The 10 Most Awesome Non-Human Discworld Characters

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?Sir Terry Pratchett is a god – a small one, at least. He’s created whole worlds and filled them with people, and managed to draw in millions of readers with his wonderful plots, fascinating characters, and beautiful story endings. The most well-known of these creations is the Discworld. Now that Pratchett’s in talks about a possible Discworld television show, what better time than now to reflect on some of the Discworld’s most awesome characters? Specifically, the greatest non-human characters?

Now, before some of you PTers rush through the list and start frothing at your keyboards, allow me to clarify that to keep the list from being all monsters, these are the 10 most awesome non-human Discworld characters that do not pass as human. So as formidable and talented as Angua the werewolf is, she’s not on the list. The same goes for Sally or any of the other vampires. Though Reg Shoe is valuable member of the Watch in spite of his tendency to lose body parts at random, he’s still – ahem – differently alive. Instead, this list is in celebration of characters of other races, or species, or . . . whatever it is that they happen to be. Is this list extremely, almost bizarrely esoteric? Yes it is. But whatever. A note to those of you who may not have read Pratchett’s books – this list may contain spoilers! Sorry. But it might help you realize what you’re missing.

10) Dorfl, a Golem


?Golems are beings made of clay, bound into service to humans by the sacred words written on rolls of paper in their heads. In Feet of Clay, the golems of Ankh-Morpork conspired to free themselves – with disastrous results. Dorfl, the golem that worked in one of the Ankh-Morpork slaughterhouses, was at first set free by Captain Carrot Ironfounderson, but made his freedom his own in his effort to make things right. Because he doesn’t ever need to stop to eat or sleep, Dorfl gives new meaning to the phrase “working full-time”. After becoming a member of the Watch, Dorfl used his earnings to purchase the freedom of the other golems. Remember: when buying your freedom, always be sure to get a receipt. Dorfl is also awesome for being a lightning-proof atheist. When you’re made of ceramic, it’s hard to be effectively smited for non-belief.

9) Detritus, a Troll

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?Detritus first appeared as a splatter for the Mended Drum tavern in Guards! Guards!, but later became a member of the Ankh-Morpork City Watch in Men at Arms as part of Lord Vetinari’s insistence upon the Watch being more representative of the different races of the city. Also, Detritus’ girl, Ruby, thought he needed a better job than just hitting people for a living. Turns out his change of career was more of a lateral move in that sense. Though at first he had a little trouble adapting to his Watch duties (saluting was a struggle for him) and co-workers, Detritus proved himself a capable officer, especially at lower temperatures. And all of the city trolls know that Detritus is not to be messed with when it comes to his campaign against selling Slab to young trolls (it melts their brains, and gets Slab-dealers’ ears nailed to the walls).

8) Cheery Littlebottom, a Dwarf

Cheery Littlebottom, whose father was Jolly Littlebottom and whose grandfather was Beaky Littlebottom, came to Ankh-Morpork and joined the Guild of Alchemists. She soon found that it wasn’t for her (and a massive explosion at the Guild headquarters also had something to do with ending her career as an alchemist) and instead became the forensics department of the City Watch in Feet of Clay. Though dwarf society frowns upon female dwarfs acknowledging their gender in public, Cheery flouted convention in the city and started wearing high-heeled steel boots, earrings, and lipstick. She declined to shave her beard, however – she is still a dwarf, after all. She brought her radical publicly-female-dwarf ideas to Uberwald when she accompanied Commander Vimes on a diplomatic mission to the new dwarf king (The Fifth Elephant).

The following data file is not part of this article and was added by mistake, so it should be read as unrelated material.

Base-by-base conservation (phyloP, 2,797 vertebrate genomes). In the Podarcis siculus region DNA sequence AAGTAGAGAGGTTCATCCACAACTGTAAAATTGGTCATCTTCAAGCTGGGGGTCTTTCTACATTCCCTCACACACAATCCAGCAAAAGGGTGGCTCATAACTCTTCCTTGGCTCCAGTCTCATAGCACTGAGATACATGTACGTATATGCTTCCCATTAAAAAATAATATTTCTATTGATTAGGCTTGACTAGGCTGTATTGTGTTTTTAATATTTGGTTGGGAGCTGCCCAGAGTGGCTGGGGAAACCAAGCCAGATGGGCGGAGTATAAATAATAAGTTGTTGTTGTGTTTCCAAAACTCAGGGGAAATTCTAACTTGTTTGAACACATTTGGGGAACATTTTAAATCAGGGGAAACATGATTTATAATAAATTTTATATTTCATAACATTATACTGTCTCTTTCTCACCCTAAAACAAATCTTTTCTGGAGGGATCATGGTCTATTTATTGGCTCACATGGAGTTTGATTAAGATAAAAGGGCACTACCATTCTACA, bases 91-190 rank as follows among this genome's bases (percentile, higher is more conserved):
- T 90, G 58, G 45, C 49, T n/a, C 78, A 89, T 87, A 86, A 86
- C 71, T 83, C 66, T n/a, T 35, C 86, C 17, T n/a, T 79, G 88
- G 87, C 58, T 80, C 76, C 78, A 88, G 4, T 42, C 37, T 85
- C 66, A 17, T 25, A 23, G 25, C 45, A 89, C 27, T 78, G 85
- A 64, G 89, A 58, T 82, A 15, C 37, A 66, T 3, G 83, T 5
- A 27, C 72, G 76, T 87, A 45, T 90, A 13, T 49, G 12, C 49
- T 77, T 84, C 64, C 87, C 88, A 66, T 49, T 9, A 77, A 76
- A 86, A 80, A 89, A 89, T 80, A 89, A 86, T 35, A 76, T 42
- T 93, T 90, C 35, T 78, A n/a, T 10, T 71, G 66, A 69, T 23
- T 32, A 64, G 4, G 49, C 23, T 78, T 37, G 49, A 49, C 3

7) Gaspode, A Dog

Gaspode is a scruffy, flea-ridden stray dog of indeterminate breed that typically roams the streets of Ankh-Morpork. What makes him unusual is that he can speak Human, which is sometimes a side effect of foraging for scraps around the Unseen University. Though humans don’t realize that he can communicate with them (everyone knows dogs can’t talk) Gaspode puts this ability to good use, manipulating kind-hearted citizens into giving him tidbits. Those who are less kind, or more inclined to kick a dog before feeding him, are left with sudden, inexplicable itches and a feeling of what a bastard they are. Gaspode made himself useful when the werewolf Angua came to Ankh-Morpork in Men at Arms, giving her the inside scoop on the workings of the city. He’s also acted as a Thinking Brain dog to some of the dimmer beggars that walk the streets (Feet of Clay).

6) Maurice, a Cat

Another casualty of the Unseen University’s leaky, leftover magic, Maurice also gained the ability to speak Human along with a colony of rats. Together, Maurice, the “educated rodents”, and a young kid named Keith made quite a bit of money by going from town to town on the Discworld. The rats would invade the town, and Keith would play a tune on his pipes, leading the rats away – for a fee. Though it might seem odd for a cat to be a willing partner to its natural prey item, Maurice prides himself on never eating anyone who can talk back. He’s very firm on that. He always checks. And when the unlikely band of money-makers tries to do one last job in the town of Bath, Maurice briefly indulges his better nature and goes above and beyond to help his partners out of trouble (The Amazing Maurice and His Educated Rodents).